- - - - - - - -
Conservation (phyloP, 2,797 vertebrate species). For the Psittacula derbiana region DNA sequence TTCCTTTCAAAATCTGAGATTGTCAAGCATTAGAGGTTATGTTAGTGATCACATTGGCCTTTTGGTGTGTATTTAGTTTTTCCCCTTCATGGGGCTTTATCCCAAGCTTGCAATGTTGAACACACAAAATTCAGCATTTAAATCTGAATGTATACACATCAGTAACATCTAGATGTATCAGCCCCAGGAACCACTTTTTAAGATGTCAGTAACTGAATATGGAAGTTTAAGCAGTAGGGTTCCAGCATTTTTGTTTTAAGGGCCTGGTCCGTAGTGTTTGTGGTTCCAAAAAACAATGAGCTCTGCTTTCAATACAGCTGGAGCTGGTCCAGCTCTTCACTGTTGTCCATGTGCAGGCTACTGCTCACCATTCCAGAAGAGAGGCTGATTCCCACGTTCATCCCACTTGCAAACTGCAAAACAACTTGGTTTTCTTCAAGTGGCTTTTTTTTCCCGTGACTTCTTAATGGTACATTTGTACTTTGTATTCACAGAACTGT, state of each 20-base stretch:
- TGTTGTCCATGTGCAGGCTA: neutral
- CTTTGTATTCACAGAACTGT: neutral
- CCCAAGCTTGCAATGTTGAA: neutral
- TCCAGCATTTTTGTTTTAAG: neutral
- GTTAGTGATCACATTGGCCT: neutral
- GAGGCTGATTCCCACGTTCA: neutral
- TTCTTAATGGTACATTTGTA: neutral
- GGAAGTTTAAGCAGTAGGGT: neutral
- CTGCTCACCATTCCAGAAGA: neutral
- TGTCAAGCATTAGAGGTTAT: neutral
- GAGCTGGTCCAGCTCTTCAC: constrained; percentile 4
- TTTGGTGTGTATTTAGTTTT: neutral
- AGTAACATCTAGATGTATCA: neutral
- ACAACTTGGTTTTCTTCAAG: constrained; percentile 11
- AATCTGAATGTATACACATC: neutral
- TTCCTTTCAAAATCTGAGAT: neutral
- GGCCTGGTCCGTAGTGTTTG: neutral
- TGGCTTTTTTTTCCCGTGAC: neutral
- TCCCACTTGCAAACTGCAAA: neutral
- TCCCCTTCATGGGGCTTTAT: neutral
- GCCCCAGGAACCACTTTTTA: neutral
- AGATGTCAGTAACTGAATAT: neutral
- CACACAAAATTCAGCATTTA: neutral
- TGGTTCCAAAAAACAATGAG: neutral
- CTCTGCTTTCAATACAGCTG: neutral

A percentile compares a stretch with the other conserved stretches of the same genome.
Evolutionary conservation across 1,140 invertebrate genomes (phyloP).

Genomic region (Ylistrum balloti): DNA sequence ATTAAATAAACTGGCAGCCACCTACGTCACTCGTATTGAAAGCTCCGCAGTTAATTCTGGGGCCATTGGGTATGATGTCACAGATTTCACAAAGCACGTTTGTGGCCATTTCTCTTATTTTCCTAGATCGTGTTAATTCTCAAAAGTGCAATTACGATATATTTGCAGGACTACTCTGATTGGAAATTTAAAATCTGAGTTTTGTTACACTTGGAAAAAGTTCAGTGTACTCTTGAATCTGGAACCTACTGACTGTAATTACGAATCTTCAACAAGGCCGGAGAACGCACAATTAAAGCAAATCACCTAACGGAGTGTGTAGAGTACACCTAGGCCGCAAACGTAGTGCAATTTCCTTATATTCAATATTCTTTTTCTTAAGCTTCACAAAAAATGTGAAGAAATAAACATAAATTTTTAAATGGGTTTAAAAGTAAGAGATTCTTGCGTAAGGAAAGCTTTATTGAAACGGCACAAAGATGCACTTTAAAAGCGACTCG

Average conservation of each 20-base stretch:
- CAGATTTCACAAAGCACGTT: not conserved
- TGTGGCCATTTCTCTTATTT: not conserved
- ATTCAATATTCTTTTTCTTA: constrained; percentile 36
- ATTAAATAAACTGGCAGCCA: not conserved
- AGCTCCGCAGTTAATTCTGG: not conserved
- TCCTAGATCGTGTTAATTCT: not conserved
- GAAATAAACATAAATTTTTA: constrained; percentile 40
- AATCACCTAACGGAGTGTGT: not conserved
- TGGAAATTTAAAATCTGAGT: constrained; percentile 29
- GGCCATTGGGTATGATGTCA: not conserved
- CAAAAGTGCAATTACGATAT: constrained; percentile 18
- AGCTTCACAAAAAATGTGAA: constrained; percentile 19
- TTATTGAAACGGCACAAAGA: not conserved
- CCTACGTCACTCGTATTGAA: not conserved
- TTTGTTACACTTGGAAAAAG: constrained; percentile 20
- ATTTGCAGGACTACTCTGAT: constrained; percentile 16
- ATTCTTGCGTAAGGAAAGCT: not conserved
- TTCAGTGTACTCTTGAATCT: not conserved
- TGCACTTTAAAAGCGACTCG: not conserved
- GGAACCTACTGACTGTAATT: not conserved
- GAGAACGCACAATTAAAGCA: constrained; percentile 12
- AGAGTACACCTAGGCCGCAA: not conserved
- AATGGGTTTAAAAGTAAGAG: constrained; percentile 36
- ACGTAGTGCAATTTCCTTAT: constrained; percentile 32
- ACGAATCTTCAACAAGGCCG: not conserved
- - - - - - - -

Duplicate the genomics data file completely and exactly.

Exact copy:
Conservation (phyloP, 2,797 vertebrate species). For the Psittacula derbiana region DNA sequence TTCCTTTCAAAATCTGAGATTGTCAAGCATTAGAGGTTATGTTAGTGATCACATTGGCCTTTTGGTGTGTATTTAGTTTTTCCCCTTCATGGGGCTTTATCCCAAGCTTGCAATGTTGAACACACAAAATTCAGCATTTAAATCTGAATGTATACACATCAGTAACATCTAGATGTATCAGCCCCAGGAACCACTTTTTAAGATGTCAGTAACTGAATATGGAAGTTTAAGCAGTAGGGTTCCAGCATTTTTGTTTTAAGGGCCTGGTCCGTAGTGTTTGTGGTTCCAAAAAACAATGAGCTCTGCTTTCAATACAGCTGGAGCTGGTCCAGCTCTTCACTGTTGTCCATGTGCAGGCTACTGCTCACCATTCCAGAAGAGAGGCTGATTCCCACGTTCATCCCACTTGCAAACTGCAAAACAACTTGGTTTTCTTCAAGTGGCTTTTTTTTCCCGTGACTTCTTAATGGTACATTTGTACTTTGTATTCACAGAACTGT, state of each 20-base stretch:
- TGTTGTCCATGTGCAGGCTA: neutral
- CTTTGTATTCACAGAACTGT: neutral
- CCCAAGCTTGCAATGTTGAA: neutral
- TCCAGCATTTTTGTTTTAAG: neutral
- GTTAGTGATCACATTGGCCT: neutral
- GAGGCTGATTCCCACGTTCA: neutral
- TTCTTAATGGTACATTTGTA: neutral
- GGAAGTTTAAGCAGTAGGGT: neutral
- CTGCTCACCATTCCAGAAGA: neutral
- TGTCAAGCATTAGAGGTTAT: neutral
- GAGCTGGTCCAGCTCTTCAC: constrained; percentile 4
- TTTGGTGTGTATTTAGTTTT: neutral
- AGTAACATCTAGATGTATCA: neutral
- ACAACTTGGTTTTCTTCAAG: constrained; percentile 11
- AATCTGAATGTATACACATC: neutral
- TTCCTTTCAAAATCTGAGAT: neutral
- GGCCTGGTCCGTAGTGTTTG: neutral
- TGGCTTTTTTTTCCCGTGAC: neutral
- TCCCACTTGCAAACTGCAAA: neutral
- TCCCCTTCATGGGGCTTTAT: neutral
- GCCCCAGGAACCACTTTTTA: neutral
- AGATGTCAGTAACTGAATAT: neutral
- CACACAAAATTCAGCATTTA: neutral
- TGGTTCCAAAAAACAATGAG: neutral
- CTCTGCTTTCAATACAGCTG: neutral

A percentile compares a stretch with the other conserved stretches of the same genome.
Evolutionary conservation across 1,140 invertebrate genomes (phyloP).

Genomic region (Ylistrum balloti): DNA sequence ATTAAATAAACTGGCAGCCACCTACGTCACTCGTATTGAAAGCTCCGCAGTTAATTCTGGGGCCATTGGGTATGATGTCACAGATTTCACAAAGCACGTTTGTGGCCATTTCTCTTATTTTCCTAGATCGTGTTAATTCTCAAAAGTGCAATTACGATATATTTGCAGGACTACTCTGATTGGAAATTTAAAATCTGAGTTTTGTTACACTTGGAAAAAGTTCAGTGTACTCTTGAATCTGGAACCTACTGACTGTAATTACGAATCTTCAACAAGGCCGGAGAACGCACAATTAAAGCAAATCACCTAACGGAGTGTGTAGAGTACACCTAGGCCGCAAACGTAGTGCAATTTCCTTATATTCAATATTCTTTTTCTTAAGCTTCACAAAAAATGTGAAGAAATAAACATAAATTTTTAAATGGGTTTAAAAGTAAGAGATTCTTGCGTAAGGAAAGCTTTATTGAAACGGCACAAAGATGCACTTTAAAAGCGACTCG

Average conservation of each 20-base stretch:
- CAGATTTCACAAAGCACGTT: not conserved
- TGTGGCCATTTCTCTTATTT: not conserved
- ATTCAATATTCTTTTTCTTA: constrained; percentile 36
- ATTAAATAAACTGGCAGCCA: not conserved
- AGCTCCGCAGTTAATTCTGG: not conserved
- TCCTAGATCGTGTTAATTCT: not conserved
- GAAATAAACATAAATTTTTA: constrained; percentile 40
- AATCACCTAACGGAGTGTGT: not conserved
- TGGAAATTTAAAATCTGAGT: constrained; percentile 29
- GGCCATTGGGTATGATGTCA: not conserved
- CAAAAGTGCAATTACGATAT: constrained; percentile 18
- AGCTTCACAAAAAATGTGAA: constrained; percentile 19
- TTATTGAAACGGCACAAAGA: not conserved
- CCTACGTCACTCGTATTGAA: not conserved
- TTTGTTACACTTGGAAAAAG: constrained; percentile 20
- ATTTGCAGGACTACTCTGAT: constrained; percentile 16
- ATTCTTGCGTAAGGAAAGCT: not conserved
- TTCAGTGTACTCTTGAATCT: not conserved
- TGCACTTTAAAAGCGACTCG: not conserved
- GGAACCTACTGACTGTAATT: not conserved
- GAGAACGCACAATTAAAGCA: constrained; percentile 12
- AGAGTACACCTAGGCCGCAA: not conserved
- AATGGGTTTAAAAGTAAGAG: constrained; percentile 36
- ACGTAGTGCAATTTCCTTAT: constrained; percentile 32
- ACGAATCTTCAACAAGGCCG: not conserved